The Morse transmitted by ZKF had a near perfect mark-space ratio controlled by punched paper tape. There was no Koch or Farnsworth in those days to speed up the learning process, so the only way to learn Morse was to plunge in at the deep end. It took a good couple of months of dedicated effort after work, night-after-night, listening to ZKF on my Hallicrafters and writing the text down in cursive script, before I could pass the 5 wpm NZPO test for a Grade 2 license.

That turned out to have been the easy part. It took slightly longer than the full, mandated year, as well as experiencing plenty of soul-destroying plateaux, before I had gained sufficient confidence at 20 wpm to sit the Grade 1 exam at 15 wpm. That’s how it was done in those days. Just 15 years after William Shockley Jr had invented the bipolar transistor, one learned CW without a computer in sight.

How did you learn CW? Drop me a line and I’ll post the replies in future newsletters.


Video: Improving the Kent Single Paddle Key

Sadly, 2B Radio Parts, mentioned in the video, is no longer in business.


bug levellerField Day idea

“I like to use my old bug at Field Day but the tables are never flat, nor are they level. So, I mount my bug on a pine board with a bubble level and a three-legged support with one leg being a screw-adjustment to make the bug level on any convoluted table-top.”

– Glen Ellis K4KKQ

Editor’s note: Glen appears to have slowed down his bug with some heavy-gauge wire wrapped around the weights. He has also mounted a straight key to use horizontally.


Net tip: Correcting errors, the correct way

Text reads To Err is Human, To Correct with 8 Dits, Divine

Most of us make the occasional mistake when sending Morse. In casual ragchewing, we might figure that an error wasn’t very serious, or that the other op can easily understand what we meant, so we sometimes decide to just carry on without correcting the error.

But there are times when it is essential that we inform the other op that we’ve made a mistake and are going to send a correction. This is certainly the case when traffic-handling, as only perfect copy is “good enough.”

Play audio - speaker iconThe Morse signal for “correction” is eight dits, sent as a single character, and often written as <EEEEEEEE>, although I prefer to write it as <HH> because I’m lazy.

But eight dits can be a challenge to send. It seems harder to commit the sound of eight dits to memory, in the way we remember shorter sets of dits, such as S, H and 5.

Play audio - speaker iconSo, in practice, “approximately eight dits” will do the job. And they don’t even have to be run together as in <HH>. They can also be sent with spaces, e.g. E E E E E E E E.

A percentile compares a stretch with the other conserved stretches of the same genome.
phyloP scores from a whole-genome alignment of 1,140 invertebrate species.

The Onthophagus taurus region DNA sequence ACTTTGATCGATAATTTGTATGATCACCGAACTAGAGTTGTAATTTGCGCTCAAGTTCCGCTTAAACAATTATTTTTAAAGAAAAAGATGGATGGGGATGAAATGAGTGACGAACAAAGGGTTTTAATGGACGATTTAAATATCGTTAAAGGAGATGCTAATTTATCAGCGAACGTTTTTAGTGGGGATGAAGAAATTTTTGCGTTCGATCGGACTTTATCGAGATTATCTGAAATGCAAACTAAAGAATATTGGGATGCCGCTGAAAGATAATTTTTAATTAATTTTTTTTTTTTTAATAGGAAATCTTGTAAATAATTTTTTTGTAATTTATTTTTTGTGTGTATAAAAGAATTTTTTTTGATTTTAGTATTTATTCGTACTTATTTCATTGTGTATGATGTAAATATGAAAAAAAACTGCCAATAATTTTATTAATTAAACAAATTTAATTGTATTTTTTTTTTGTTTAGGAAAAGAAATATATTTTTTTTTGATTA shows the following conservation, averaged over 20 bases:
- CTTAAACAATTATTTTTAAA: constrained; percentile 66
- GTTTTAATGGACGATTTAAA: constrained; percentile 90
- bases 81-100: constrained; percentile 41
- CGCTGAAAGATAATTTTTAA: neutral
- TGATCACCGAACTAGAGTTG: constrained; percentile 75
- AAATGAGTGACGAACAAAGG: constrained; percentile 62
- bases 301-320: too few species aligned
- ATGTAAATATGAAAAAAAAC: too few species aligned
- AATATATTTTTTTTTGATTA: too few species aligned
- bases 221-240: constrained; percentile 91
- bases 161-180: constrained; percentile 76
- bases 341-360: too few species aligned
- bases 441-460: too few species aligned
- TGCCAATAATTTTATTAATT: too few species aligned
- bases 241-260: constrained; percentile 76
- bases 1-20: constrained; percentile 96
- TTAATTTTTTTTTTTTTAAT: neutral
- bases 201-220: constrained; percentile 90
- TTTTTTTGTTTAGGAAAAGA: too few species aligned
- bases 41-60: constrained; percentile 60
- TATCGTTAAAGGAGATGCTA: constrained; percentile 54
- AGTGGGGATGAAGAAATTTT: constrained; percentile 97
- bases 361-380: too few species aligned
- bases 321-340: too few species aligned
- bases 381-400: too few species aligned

Play audio - speaker iconSometimes we hear ops using <IMI> (“I repeat”) instead of the correction signal – but I feel that this is bad practice and potentially very confusing.

Consider these situations:

A station sends the preamble of a radiogram and, when they get to the Check numbers, they send this:

25/23 <IMI> 25/23

The meaning of this is clear. The check is 25/23, and just to make sure we got it, the op has repeated it.

But what if the op makes a mistake and uses <IMI> instead of the proper correction signal?

25/22 <IMI> 25/23

Now, the receiving op will be bewildered. The two checks should be identical, since the second is supposedly a repeat of the first. But they’re not the same, and we can’t assume the second one is the correct version.

The sending op should instead send this:

25/22 <HH> 25/23

They might even send the correct check numbers twice, for reassurance:

25/22 <HH> 25/23 IMI> 25/23

Nobody should be embarrassed about using the correction signal. Just like asking for fills, it shows that we care enough to make sure our communication is 100% clear.


Advertising archive

Introducing a new series in NZ Net News

Hallicrafters advertisement, 1954
SX-71 receiver in a Hallicrafters advertisement, 1954

Suggestions?

If you have suggestions on how to make the NZ Net better, or things you’d like to see covered in these updates, please contact ZL1NZ. You might even like to write something for the newsletter.

Thanks for reading, and I hope to see you soon on the NZ Net!

Neil Sanderson ZL1NZ, Net Manager
New Zealand Net (NZ NET)
3535.0 kHz at 9pm NZT Mon-Fri